Skip to Content

The CineManiac’s 31 Days of Horror – Day 23: The Devil in Miss Jones

Contents show

“The Devil in Miss Jones is an unexpected cinematic masterpiece that is as haunting and thought provoking as it is titillating.”

The Devil in Miss Jones

Director: Gerard Damiano

Writer: Gerard Damiano

Starring: Georgina Spelvin, Harry Reems, John Clemens


United States | X | 62 mins

The history of cinema is an ever evolving entity that advances exponentially each decade in regards to style, substance, technology, and most of all taboo. In the fifties for example you were hard pressed to find graphic violence or nudity in mainstream cinemas, but with each turn of time barriers are shattered and what can be shown on screen begins to become more dangerous. In the late 60’s/early 70’s explicit sex became a staple on the silver screen, especially on the likes of seedy 42nd Street New York. But the thing that sets pornography apart from today and for what it was back then was the fact that it was legitimately an art form that was part of storytelling through cinema, and not just a sexual aid as the majority of it is today. You had actors committed to performance, an actual storyline, a 35mm print, and nation-wide theatrical exhibition. Now this doesn’t make it art or cinema itself, but these were movies with something to say about their society just like Easy Rider or Catch-22, but they just happened to show sex – raw, explicit, and as it was.

Justine Jones (Georgina Spelvin) is a lonely spinster who is sick and tired of her drab and boring life. Going through a bout of depression, Miss Jones commits suicide by slitting her wrists in the bathtub. When she comes to she finds herself in a room where Mr. Abaca (John Clemens) explains to her she is dead and although she had lived a ‘pure life’ up until her death, the unfortunate act of suicide has condemned her to an eternity in Hell. Through this discussion Justine discovers there is a bit of a wait before her damnation actually begins and she strikes a deal with Mr. Abaca. Because she had lived a ‘pure life’, but is still condemned either way, she would like to use her waiting time to truly make up for the damnation by fulfilling her desires and living a life of lust.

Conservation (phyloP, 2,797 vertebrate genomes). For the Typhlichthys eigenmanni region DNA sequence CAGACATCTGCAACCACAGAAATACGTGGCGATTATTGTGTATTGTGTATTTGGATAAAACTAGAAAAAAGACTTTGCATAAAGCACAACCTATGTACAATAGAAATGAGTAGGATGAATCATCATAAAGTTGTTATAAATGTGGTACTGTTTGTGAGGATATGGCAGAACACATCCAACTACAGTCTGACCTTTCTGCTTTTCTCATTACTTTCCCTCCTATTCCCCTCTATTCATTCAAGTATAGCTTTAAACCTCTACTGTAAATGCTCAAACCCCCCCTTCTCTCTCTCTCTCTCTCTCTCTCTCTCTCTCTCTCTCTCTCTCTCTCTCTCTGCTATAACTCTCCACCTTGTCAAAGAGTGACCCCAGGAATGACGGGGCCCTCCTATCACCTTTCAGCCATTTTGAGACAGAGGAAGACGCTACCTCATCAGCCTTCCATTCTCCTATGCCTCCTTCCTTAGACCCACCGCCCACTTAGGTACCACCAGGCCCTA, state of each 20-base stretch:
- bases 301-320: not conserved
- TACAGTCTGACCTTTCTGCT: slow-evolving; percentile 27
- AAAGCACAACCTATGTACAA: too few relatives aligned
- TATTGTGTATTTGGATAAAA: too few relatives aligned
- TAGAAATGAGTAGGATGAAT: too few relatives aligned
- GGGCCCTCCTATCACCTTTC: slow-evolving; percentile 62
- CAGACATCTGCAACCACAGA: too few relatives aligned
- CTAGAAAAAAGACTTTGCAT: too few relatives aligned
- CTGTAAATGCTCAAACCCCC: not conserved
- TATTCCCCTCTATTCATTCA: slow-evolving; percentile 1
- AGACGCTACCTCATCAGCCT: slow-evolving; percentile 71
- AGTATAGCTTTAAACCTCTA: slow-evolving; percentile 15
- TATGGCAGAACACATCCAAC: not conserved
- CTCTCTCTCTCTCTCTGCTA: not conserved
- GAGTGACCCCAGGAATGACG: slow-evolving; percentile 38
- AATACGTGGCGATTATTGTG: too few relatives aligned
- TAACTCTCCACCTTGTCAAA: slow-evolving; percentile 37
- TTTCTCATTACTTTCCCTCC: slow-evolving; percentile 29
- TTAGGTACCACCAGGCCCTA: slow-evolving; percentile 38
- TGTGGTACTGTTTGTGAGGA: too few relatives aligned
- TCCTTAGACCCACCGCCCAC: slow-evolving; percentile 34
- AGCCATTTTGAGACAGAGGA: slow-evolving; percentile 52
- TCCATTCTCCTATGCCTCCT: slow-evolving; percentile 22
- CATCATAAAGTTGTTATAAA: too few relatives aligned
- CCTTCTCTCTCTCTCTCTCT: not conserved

The Devil in Miss Jones is a landmark film that draws a very fine line between pornography and the art house. Director Gerard Damiano followed up the most successful film of all time financially, the rather boring and dull Deep Throat, with a film that really delves into themes of moral decency, karma, sex, and the effects of our actions, and considering this is a porno, these actually come across rather cinematic and heavy which makes The Devil in Miss Jones a very important film. Georgina Spelvin is really terrific as Miss Jones, embodying that stark truth almost akin to those “moral crusaders” against pornography whom viewed sexuality as something wrong or dirty, but in actuality it’s just part of being human. Harry Reems, also from Damiano’s Deep Throat, returns as a sexual liberator in the role of The Teacher who frees Miss Jones from her sexual limbo.

The themes the film explores – suicide, death, sexuality, and consequences of action – are forefront to the story. Damiano’s script manages to tackle these taboo and intellectual topics in its short 62-minute runtime amidst all the explicit sex, something of an enormous feat that most Hollywood films can’t even come close to accomplishing in their two plus hour runtimes! The horrifying fact that Miss Jones, a woman who lived a wholesome life, is indeed damned by her final action is a truly horrific ideal that comes across effectively and haunting and without sympathy. And in the end, when time is finally up, a sexually freed Miss Jones is finally condemned to her own private Hell in a shocking and powerful climax that truly works to tell something that seems to go against the common perception of pornography – that there is a moral to the story! The Devil in Miss Jones is an unexpected cinematic masterpiece that is as haunting and thought provoking as it is titillating.

copyright 2010 Tyler Baptist

originally printed at